Thin-film Wireless Implants Facilitate Therapeutic and Diagnostic Electrical Stimulation of Peripheral Nerve Tissue Following Injury
Matthew MacEwan, PhD; Paul Gamble, MD; Manu Stephen Wilson Ray, MD
Department of Neurological Surgery, Washington University School of Medicine, St. Louis, MO
Introduction: Brief electrical stimulation has previously been shown to improve axonal regeneration and functional recovery following peripheral nerve injury. Unfortunately, intraoperative methods of applying electrical stimulation to injured peripheral nerves are time consuming, cumbersome, and incompatible with existing clinical work flow. The present study highlights the design and evaluation of a novel system of implantable, thin-film wireless receiver capable of non-invasively and serially stimulating peripheral nerve tissue for therapeutic and diagnostic applications. In vivo implementation in a rodent model demonstrated the ability of wireless implants to deliver therapeutic stimulation to injured sciatic nerve and track differing time-courses of recovery following nerve crush and nerve transaction/repair. The present study provides preliminary evidence of the translational potential of the present system of wireless implantable devices.
Materials and Methods: Flexible thin-film wireless receivers were manufactured via sacrificial photolithography by Red Rock Laboratories (St. Louis, MO). Fabricated receivers were subcutaneously implanted into thirty three male Lewis rats and proximally attached to the sciatic nerve prior to injury. In Phase I, animals underwent either nerve crush injury (n=5), nerve crush injury with electrical stimulation (n=5), or sham surgery (n=5). Electrical stimulation consistent with prior studies was delivered intraoperatively per the wireless implant at the time of surgery (freq. = 20 Hz, duration = 1 hr.). In Phase II, animals underwent either nerve crush injury (n=6), transection / repair (n=6), or sham surgery (n=6). Post-operatively, all animals underwent weekly non-invasive functional assessment utilizing thin-film implants. Three months post-operatively all animals underwent terminal functional assessment and histomorphometric evaluation of explanted nerve tissue.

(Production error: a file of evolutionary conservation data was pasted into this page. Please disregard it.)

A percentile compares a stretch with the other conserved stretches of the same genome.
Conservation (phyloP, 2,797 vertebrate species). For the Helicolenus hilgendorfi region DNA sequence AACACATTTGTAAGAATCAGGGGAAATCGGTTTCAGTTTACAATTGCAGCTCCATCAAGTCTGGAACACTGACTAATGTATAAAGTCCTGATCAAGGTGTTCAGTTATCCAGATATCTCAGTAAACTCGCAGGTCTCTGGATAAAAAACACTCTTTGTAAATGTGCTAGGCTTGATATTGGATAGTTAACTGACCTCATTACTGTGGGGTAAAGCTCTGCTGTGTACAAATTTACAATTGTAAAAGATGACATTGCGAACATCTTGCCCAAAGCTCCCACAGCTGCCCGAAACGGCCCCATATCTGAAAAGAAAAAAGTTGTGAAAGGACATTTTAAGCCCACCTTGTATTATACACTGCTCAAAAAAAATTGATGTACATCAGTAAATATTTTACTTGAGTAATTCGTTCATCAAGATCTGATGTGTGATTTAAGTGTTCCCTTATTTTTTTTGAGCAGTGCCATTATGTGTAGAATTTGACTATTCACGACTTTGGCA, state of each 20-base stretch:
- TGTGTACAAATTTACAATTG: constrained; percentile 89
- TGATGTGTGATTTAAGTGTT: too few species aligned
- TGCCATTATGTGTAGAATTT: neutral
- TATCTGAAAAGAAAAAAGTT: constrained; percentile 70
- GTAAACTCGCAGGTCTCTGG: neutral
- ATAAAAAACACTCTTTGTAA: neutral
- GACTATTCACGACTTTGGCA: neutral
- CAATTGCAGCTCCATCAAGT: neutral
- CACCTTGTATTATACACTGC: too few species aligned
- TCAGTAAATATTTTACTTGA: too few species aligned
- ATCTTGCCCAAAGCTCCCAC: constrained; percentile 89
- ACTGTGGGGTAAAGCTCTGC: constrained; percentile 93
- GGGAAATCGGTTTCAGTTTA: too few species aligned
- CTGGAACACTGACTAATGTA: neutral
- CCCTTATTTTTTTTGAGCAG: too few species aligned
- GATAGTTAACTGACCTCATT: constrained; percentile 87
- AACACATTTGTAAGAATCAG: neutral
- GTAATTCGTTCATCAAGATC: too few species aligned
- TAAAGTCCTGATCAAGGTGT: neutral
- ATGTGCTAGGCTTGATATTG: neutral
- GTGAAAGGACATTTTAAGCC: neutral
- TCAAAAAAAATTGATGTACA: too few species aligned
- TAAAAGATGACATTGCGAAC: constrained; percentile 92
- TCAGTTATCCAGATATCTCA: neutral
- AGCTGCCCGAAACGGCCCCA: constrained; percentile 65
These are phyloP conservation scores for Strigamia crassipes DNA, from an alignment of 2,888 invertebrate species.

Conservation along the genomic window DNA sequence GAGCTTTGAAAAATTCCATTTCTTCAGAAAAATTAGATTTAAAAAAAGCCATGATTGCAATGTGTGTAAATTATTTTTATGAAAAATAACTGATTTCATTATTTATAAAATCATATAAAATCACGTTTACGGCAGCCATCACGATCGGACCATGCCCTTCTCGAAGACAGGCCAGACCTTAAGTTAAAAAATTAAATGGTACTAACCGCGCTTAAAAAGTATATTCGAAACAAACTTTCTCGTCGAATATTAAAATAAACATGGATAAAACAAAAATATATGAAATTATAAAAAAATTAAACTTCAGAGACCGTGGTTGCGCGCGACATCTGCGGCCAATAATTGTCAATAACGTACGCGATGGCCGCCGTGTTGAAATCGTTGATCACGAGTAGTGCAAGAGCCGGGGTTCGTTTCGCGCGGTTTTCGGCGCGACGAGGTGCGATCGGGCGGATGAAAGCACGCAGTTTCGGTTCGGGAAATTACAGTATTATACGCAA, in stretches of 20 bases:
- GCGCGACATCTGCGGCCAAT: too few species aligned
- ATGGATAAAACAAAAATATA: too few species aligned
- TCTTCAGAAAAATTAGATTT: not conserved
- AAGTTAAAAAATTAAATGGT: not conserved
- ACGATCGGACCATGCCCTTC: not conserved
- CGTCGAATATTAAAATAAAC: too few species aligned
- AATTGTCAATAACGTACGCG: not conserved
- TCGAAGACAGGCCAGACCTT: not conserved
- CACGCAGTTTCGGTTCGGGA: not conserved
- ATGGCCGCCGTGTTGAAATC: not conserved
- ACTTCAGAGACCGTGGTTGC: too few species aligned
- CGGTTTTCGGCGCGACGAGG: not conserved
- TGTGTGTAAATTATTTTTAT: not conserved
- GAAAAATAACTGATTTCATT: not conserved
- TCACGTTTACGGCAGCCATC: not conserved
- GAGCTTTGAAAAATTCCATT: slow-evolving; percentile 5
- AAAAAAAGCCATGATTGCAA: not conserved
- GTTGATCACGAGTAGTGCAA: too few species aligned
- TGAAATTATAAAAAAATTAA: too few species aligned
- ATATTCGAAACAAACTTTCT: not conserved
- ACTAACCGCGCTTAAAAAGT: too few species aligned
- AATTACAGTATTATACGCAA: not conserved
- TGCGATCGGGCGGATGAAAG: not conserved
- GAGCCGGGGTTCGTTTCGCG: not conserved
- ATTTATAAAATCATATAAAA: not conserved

Results and Discussion: Thin-film receivers were successfully implanted in male Lewis rats, facilitating wireless serial stimulation of interfaced sciatic nerves. Animals receiving therapeutic electrical stimulation in Phase I demonstrated improved functional recovery compared to control animals 1-4 weeks post-operatively. Animals receiving wireless receivers in Phase II demonstrated varying time courses of functional recovery following nerve crush and nerve transaction / repair. Implanted devices successfully facilitated serial assessment of nerve and muscle function post-operatively, as measured via EMG, evoked muscle force measurement, and evoked joint torque. Resulting data demonstrated the unique diagnostic function of the wireless implants and the varied time-courses of functional recovery following peripheral nerve injury.
Conclusions: The present study suggests that thin-film wireless implants may serve as a unique clinical tool in the future treatment and characterization of peripheral nerve injuries.
Back to 2015 Annual Meeting Program